In 2018, the Supreme Court urged the central and state governments to combat lynchings with stricter laws. When, by July 2019, the central government and 10 states had failed to take appropriate action, the Supreme Court again directed them to do so. Rather than comply, Home Minister Shah called existing laws sufficient and denied lynchings had increased, while the Home Ministry instructed the National Crime Records Bureau to omit lynchings from the 2019 crime data report.

During 2019, discriminatory policies, inflammatory rhetoric, and tolerance for violence against minorities at the national, state, and local level increased the climate of fear among non-Hindu communities. After the reporting period, India continued on this negative trajectory. In February 2020, three days of violence erupted in Delhi with mobs attacking Muslim neighborhoods. There were reports of Delhi police, operating under the Home Ministry’s authority, failing to halt attacks and even directly participating in the violence. At least 50 people were killed.


Designate India as a “country of particular concern,” or CPC, for engaging in and tolerating systematic, ongoing, and egregious religious freedom violations, as defined by the International Religious Freedom Act (IRFA);

  • Impose targeted sanctions on Indian government agencies and officials responsible for severe violations of religious freedom by freezing those individuals’ assets and/ or barring their entry into the United States under human rights-related financial and visa authorities, citing specific religious freedom violations;
  • Strengthen the U.S. Embassy’s and consulates’ engagement with religious communities, local officials, and police, especially in regions impacted by religiously motivated violence; increase U.S. partnerships with Indian law enforcement to build capacity to protect religious minorities, houses of worship, and other holy sites, and confront religious-based hate crimes; and
  • Allocate funding to support civil society to create a monitoring and early warning system in partnership with the police to challenge hate speech and incitement to violence. The U.S. Congress should:
  • Continue to hold hearings highlighting religious freedom conditions in India and U.S. policy toward India.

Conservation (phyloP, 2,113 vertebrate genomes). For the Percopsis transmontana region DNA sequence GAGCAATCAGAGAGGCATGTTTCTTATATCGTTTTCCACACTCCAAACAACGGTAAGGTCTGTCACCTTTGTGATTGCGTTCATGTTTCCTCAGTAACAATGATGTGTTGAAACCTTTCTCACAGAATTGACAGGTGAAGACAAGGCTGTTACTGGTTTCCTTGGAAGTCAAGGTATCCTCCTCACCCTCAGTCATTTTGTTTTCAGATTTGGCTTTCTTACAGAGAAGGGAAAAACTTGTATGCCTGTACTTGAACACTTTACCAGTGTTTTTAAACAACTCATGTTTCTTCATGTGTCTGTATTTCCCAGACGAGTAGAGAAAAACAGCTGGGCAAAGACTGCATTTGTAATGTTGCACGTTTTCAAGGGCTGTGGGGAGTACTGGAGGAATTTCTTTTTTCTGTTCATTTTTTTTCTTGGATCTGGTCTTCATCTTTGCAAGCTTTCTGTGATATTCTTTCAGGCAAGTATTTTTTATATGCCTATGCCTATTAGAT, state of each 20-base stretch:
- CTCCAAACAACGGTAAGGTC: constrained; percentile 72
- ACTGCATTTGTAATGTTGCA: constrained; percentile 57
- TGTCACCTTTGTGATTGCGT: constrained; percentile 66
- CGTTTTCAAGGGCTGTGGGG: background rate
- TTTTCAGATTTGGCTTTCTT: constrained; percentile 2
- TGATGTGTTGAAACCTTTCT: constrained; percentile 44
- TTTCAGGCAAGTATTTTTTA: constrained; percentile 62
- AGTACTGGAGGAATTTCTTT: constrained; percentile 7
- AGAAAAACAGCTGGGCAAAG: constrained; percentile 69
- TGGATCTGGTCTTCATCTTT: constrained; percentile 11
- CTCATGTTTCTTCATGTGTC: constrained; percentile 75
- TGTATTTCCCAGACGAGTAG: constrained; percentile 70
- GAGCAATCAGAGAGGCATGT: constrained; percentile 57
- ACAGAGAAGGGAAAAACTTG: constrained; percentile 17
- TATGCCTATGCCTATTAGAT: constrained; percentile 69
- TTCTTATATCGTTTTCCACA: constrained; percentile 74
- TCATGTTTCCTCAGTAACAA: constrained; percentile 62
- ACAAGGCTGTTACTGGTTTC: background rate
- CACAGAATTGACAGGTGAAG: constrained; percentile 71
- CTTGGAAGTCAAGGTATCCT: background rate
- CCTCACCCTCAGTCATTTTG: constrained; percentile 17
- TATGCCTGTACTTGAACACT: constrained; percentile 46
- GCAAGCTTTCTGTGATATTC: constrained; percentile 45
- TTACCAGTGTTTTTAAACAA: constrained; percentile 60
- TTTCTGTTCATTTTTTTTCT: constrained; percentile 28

Nadine Maenza said, “The Citizenship (Amendment) Act in #India “potentially exposes millions of Muslims to detention, deportation, and statelessness when the government completes its planned nationwide National Register of Citizens” USCIRF Vice Chair”

At the same time, India has rejected the claims of this report of USCIRF.

As per ANI, the Ministry of External Ministry said, “We reject the observations on India in the United States Commission on International Religious Freedom (USCIRF) Annual Report. Its biased & tendentious comments against India are not new. But on this occasion, its misrepresentation has reached new levels: Ministry of External Affairs”

Apart from India, the countries which have been categorized as 'Countries with Particular Concern'. They are, "Burma, China, Eritrea, Iran, Nigeria, North Korea, Pakistan, Russia, Saudi Arabia, Syria, Tajikistan, Turkmenistan, and Vietnam." 

In this report that religious freedom in India has been 'rapidly declining' and the oppression of religious minorities has increased. However, two of the nine members of the panel that issued the report opposed India being placed in the category of 'countries with particular concerns' (CPC). Another member also expressed a different view from the other members.

Commissioner Tenzin Dorjee said, "India is not in the category in which the authoritarian countries like China and North Korea are. India is the largest democratic country in the world. There, other parties including the opposition Congress Party, civil society, and many other groups have openly opposed the citizenship amendments bill and NRC. "

About The Author

Chetan Sharma is an Indian fact-checker and news writer, writing news for Ayupp since 2014.